Transaction entered in pursuance of MOU can not be said sham or colourable device to avoid tax

Transaction entered in pursuance of MOU can not be said sham or colourable device to avoid tax when payments and MOU not disputed, Joint Venture payments not attract TDS Provisions-High Court

 Transaction entered in pursuance of MOU

ABCAUS Case Law Citation:
ABCAUS 2103 (2017) (10) HC

In the instant case, the assessee company had sold land to another company. The assessee claimed 25% of the sale consideration as expenditure which was paid to another corporate entity as profit sharing in connection with the subject land transaction. According to the assessee the said sum was paid in performance of its obligation under a Memorandum of Understanding (MOU) executed with the receiver company (JV Partner). It was stated that the services which JV partner undertook included identifying the buyer and also carrying out various other tasks relating to sale of the land involved.

However, the Assessing Officer (AO) regarded the JV partner a mere paper company, which was used by the assessee to reduce its profits. The AO made addition of the entire sum paid to the JV partner to the income of the assessee for two reasons – firstly u/s 40(a)(ia) and secondly the transaction being a ‘sham transaction’.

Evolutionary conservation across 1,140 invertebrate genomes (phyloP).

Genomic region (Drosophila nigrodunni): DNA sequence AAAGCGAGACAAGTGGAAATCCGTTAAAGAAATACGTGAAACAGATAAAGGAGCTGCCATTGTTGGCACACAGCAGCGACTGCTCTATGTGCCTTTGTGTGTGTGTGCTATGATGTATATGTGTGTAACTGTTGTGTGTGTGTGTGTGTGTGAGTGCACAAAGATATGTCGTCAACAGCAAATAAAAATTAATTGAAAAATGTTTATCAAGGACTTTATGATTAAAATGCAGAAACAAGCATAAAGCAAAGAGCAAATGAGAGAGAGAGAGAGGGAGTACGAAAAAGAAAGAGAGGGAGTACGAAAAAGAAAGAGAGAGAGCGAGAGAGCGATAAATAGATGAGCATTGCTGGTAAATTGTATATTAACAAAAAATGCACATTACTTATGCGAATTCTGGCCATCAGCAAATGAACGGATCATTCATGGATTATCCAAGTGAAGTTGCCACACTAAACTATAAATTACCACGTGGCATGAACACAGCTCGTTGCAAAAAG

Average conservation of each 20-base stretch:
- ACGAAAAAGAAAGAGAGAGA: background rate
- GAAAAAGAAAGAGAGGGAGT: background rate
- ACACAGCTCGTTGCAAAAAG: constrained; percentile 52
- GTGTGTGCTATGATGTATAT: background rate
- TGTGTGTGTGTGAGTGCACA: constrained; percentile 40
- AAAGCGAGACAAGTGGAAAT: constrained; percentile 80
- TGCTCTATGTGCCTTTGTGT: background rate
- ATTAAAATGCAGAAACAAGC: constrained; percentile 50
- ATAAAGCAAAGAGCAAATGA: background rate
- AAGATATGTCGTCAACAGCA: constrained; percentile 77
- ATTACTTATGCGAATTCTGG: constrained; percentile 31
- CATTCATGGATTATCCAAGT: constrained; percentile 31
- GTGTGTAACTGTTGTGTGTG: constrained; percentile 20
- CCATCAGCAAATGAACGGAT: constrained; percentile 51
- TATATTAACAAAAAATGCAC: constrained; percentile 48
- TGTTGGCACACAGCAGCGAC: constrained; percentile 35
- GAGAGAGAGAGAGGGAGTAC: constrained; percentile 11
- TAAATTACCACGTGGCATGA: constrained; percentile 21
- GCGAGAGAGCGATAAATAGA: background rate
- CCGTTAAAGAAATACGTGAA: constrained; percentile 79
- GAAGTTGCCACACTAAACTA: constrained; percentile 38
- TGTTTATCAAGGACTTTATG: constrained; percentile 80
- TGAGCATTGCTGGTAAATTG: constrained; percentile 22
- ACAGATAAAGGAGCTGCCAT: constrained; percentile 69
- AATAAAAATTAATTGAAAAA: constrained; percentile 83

The CIT(A) allowed the appeal of the asssessee. The Revenue contested the order of the CIT(A) before the Income Tax Appellate Tribunal(ITAT) which sustained the order of the CIT(A).

The Hon’ble High Court observed that the commissioner Appeals had found the stand of the assessee was be as per law on both the counts on which the Assessing Officer had given his finding i.e., non deduction of TDS and holding the transaction as sham.

Out of the questions raised by the Revenue, the Hon’ble High Court examined only whether the failure of the assessee to produce JV partner company proved that the transaction was not genuine and the said company was a paper company.

The Hon’ble High Court observed that CIT(A) had however found that the AO’s finding of sham transaction was in direct conflict with his own acceptance of the assessee’s case that services rendered by the JV partner were of specialized, professional and technical nature. CIT(A), based on appreciation of materials on record, accepted the assessee’s stand that the said sum was not expenditure incurred by the assessee so as to attract the TDS provisions. Therefore, there was no question of disallowance u/s 40(a) (ia). The Tribunal also concurred with the findings of the Commissioner and observed that the AO did not point out any defect in the settlement or the MOU.

The Hon’ble High Court noted that remittance made to the JV partner was not doubted. Also, the Revenue was not been able to establish any defect or fault in the transaction made by the assessee pursuant to the MOU which was not disputed.

The Hon’ble High Court did not find any perversity in the findings of the CIT or the Tribunal which were duly arrived at on the basis of appreciation of materials on record. The appeal of the Revenue was dismissed holding that no substantial question of law arose.

Transaction entered in pursuance of MOU

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